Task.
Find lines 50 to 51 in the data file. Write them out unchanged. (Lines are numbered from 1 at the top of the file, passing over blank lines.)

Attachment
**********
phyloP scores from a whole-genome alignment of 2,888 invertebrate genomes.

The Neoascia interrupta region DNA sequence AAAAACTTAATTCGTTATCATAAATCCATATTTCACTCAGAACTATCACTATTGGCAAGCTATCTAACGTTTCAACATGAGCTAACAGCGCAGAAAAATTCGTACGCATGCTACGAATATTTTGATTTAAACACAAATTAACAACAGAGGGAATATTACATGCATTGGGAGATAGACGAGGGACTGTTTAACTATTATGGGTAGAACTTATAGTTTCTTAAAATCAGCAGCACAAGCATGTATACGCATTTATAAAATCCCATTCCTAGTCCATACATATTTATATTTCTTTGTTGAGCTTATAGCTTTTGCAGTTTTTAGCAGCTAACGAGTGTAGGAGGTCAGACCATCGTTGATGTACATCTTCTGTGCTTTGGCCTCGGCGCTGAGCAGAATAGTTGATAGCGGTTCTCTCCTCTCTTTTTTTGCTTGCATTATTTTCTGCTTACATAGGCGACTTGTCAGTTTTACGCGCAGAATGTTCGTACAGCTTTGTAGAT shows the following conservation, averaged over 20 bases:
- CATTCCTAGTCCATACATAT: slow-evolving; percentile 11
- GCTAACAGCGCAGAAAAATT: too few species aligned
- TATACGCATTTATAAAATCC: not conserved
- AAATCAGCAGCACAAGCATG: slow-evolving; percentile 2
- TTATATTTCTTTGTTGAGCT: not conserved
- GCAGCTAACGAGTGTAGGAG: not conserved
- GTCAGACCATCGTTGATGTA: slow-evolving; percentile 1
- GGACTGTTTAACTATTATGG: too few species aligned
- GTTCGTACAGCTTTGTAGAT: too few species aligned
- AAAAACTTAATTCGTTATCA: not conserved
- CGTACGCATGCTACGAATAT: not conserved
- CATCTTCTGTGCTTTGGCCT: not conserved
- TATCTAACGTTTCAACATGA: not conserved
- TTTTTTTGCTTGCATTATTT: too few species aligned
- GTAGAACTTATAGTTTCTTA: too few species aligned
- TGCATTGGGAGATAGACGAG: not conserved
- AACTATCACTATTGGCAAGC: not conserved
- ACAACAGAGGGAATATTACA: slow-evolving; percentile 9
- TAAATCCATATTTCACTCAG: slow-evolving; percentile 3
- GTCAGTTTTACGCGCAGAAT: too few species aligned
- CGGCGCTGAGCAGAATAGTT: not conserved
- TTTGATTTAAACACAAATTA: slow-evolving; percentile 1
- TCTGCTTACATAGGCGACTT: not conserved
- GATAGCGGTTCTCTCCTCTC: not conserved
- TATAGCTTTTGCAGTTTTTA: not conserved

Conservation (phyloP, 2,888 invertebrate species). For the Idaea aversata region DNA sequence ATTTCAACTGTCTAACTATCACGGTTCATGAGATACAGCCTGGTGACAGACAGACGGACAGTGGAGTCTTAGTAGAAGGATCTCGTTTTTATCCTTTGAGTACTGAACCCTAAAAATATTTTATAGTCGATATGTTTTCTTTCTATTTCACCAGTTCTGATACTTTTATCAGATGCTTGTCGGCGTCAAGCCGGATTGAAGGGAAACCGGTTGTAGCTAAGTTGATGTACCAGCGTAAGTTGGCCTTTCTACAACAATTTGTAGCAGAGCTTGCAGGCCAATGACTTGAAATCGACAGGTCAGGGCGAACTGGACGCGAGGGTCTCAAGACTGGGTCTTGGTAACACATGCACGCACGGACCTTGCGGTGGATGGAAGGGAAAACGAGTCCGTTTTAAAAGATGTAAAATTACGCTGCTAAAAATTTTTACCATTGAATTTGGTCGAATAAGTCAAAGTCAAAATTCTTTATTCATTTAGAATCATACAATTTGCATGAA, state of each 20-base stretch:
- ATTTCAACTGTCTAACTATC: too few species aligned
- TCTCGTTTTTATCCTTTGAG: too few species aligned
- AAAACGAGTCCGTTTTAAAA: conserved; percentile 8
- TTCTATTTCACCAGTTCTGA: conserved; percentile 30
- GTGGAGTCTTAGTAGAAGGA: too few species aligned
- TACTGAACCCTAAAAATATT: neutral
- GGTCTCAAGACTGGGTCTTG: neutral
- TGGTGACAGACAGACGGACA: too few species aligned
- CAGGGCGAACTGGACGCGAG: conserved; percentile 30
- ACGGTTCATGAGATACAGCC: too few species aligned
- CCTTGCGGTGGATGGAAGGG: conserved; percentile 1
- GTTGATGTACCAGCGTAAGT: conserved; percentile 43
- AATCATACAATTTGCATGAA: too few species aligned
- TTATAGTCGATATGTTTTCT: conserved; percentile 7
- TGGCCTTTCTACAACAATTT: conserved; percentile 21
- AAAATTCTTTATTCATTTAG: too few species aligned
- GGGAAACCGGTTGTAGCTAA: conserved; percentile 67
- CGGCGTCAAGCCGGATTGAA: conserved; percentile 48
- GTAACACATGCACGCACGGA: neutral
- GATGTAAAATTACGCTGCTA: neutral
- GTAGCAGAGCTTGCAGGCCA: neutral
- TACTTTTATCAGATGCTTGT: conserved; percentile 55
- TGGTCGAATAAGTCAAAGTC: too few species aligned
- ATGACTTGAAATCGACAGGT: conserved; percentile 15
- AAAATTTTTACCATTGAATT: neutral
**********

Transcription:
- TACTTTTATCAGATGCTTGT: conserved; percentile 55
- TGGTCGAATAAGTCAAAGTC: too few species aligned